Chromosomes carry genetic information in the form of DNA, also called the code of life. Mutations in this code can lead to genetic diseases and disorders.
Researchers have been curious to know how this genetic information is organised and packaged into chromosomes. How is DNA packaged in normal conditions, and how it changes in different disease states. The composition and the number of chromosomes are altered in many diseases. How do these changes occur, and what is their impact on a disease?
One possible means for researchers to visualise what exists inside chromosomes is through microscopy. Chromosomes were first observed under the microscope in the 19th Century. Since then, imaging technology advances have helped us know their size, shape, number, and placement inside the cell's nucleus. It has also helped researchers identify numerical and structural changes in chromosomes that occur in diseases such as cancer.
Since Jansen invented the single-lens optical microscope in 1595, this technology has evolved and achieved many milestones. The 21st-century microscopes now allow fluorescence assessment of chromosomes using advanced modalities such as fluorescence lifetime imaging (FLIM) and super-resolution microscopy (SRM).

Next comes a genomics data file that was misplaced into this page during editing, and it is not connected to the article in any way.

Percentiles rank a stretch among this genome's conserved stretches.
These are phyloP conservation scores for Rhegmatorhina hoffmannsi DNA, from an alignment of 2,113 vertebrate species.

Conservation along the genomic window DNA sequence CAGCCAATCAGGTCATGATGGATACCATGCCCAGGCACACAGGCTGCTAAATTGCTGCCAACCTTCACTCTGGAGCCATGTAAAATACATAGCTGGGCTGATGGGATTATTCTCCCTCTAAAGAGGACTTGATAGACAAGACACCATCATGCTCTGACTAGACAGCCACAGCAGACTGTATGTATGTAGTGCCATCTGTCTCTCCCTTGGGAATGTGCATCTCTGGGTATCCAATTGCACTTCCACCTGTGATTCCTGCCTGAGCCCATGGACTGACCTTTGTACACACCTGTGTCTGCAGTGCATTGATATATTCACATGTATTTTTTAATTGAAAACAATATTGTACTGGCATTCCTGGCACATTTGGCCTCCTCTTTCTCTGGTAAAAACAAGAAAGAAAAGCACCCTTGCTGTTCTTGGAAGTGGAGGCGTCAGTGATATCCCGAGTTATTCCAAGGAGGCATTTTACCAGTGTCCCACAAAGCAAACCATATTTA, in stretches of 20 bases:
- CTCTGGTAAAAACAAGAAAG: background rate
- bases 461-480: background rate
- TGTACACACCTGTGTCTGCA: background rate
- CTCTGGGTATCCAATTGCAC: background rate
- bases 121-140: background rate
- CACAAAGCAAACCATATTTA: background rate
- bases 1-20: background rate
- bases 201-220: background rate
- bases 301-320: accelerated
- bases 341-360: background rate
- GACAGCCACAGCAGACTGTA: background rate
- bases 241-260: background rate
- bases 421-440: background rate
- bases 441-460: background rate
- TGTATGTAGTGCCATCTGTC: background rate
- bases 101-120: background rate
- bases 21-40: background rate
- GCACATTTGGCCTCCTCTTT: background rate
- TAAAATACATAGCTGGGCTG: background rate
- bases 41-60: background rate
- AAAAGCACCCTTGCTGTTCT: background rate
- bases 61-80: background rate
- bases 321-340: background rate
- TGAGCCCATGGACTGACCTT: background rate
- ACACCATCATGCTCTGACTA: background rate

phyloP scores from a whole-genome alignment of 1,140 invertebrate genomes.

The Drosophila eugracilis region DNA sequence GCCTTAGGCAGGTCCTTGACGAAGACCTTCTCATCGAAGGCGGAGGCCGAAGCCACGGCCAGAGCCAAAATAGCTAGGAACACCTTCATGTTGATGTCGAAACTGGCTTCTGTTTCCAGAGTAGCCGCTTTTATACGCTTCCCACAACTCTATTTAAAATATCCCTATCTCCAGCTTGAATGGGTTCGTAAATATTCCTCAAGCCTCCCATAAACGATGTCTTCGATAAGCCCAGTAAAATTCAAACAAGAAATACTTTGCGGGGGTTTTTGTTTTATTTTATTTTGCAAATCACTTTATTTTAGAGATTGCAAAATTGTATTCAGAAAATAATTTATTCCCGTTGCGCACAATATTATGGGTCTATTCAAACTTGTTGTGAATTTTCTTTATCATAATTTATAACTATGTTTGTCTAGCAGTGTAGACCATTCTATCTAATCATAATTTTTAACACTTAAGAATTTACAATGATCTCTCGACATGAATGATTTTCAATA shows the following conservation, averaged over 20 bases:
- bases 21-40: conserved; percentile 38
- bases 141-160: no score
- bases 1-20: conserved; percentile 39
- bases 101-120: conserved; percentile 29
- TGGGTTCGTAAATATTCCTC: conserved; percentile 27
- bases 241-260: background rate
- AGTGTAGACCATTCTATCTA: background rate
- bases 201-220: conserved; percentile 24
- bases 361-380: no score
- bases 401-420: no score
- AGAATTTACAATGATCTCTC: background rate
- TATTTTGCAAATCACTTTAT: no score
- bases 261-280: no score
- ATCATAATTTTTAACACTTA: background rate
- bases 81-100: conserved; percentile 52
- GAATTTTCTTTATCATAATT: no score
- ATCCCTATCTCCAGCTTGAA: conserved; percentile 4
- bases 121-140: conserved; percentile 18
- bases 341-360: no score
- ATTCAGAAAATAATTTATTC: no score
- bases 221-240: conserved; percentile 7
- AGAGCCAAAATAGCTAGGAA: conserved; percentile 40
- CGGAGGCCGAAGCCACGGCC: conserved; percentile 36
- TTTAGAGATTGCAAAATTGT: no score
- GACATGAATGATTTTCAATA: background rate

A review article by AKU-CRM's Dr Mohammed Yusuf and his team, in collaboration with Professors Stanley Botchway and Ian Robinson, highlights that both FLIM and SRM can provide nanoscale information of chromosomes and their structure. SRM or "nanoscopy" can generate images of DNA with less than 50-nanometer resolution, while FLIM, when coupled with energy transfer, could provide less than 20-nanometer information.
The authors shed light on the advantages of using these two microscopes for providing nanoscale information about chromosome structure and compaction. Furthermore, they summarise the research studies done to date using these technologies. The authors discuss the limitations and highlight the prospects of how advancements in these technologies can contribute to chromosome science. They hope that such imaging methods, together with different labelling strategies and integration with other modalities, will reveal the unsolved chromosome mysteries and support a more in-depth understanding of chromosomes.
Read the full article https://pubmed.ncbi.nlm.nih.gov/33686484/
About the authors
Mohammed Yusuf, Assistant Professor, Centre for Regenerative Medicine and Stem Cell Research, Aga Khan University and London Centre for Nanotechnology, University College London, London, UK
Atiqa Sajid and Safana Farooq, Research Associates, Centre for Regenerative Medicine and Stem Cell Research, Aga Khan University
Stanley Botchway (Professor in Biophysics), Central Laser Facility, Science and Technology Facilities Council (STFC) Rutherford Appleton Laboratory, Research Complex at Harwell, Oxford, UK
Ian K Robinson (Professor of Physics), London Centre for Nanotechnology, University College London, London, UK